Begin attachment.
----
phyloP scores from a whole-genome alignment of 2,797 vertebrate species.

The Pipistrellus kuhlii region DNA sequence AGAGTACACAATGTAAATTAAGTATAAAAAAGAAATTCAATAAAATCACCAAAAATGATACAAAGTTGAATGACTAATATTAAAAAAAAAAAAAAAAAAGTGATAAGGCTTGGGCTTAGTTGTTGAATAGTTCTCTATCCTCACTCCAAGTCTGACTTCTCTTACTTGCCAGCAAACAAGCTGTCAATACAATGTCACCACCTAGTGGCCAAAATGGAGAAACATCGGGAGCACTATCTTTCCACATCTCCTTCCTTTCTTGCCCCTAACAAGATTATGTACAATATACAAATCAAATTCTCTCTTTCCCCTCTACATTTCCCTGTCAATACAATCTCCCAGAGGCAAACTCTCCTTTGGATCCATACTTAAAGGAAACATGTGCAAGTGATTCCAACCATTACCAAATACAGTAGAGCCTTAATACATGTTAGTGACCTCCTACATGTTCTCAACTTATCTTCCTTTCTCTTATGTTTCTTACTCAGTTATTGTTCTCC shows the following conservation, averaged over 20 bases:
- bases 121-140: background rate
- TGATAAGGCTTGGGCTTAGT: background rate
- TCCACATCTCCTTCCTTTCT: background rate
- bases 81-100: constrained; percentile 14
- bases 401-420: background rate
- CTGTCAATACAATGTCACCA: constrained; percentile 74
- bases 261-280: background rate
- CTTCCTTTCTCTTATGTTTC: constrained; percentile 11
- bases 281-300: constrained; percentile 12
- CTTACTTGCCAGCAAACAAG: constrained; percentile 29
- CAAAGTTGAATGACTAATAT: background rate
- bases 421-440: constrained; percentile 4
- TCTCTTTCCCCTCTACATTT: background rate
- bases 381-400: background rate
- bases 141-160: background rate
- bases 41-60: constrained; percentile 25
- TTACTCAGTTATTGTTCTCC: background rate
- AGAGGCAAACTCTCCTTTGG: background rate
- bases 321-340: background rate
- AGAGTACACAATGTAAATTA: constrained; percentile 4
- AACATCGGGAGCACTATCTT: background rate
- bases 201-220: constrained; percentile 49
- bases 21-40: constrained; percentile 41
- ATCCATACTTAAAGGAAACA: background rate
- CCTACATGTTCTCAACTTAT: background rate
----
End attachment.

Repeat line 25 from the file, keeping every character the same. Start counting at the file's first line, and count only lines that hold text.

- bases 21-40: constrained; percentile 41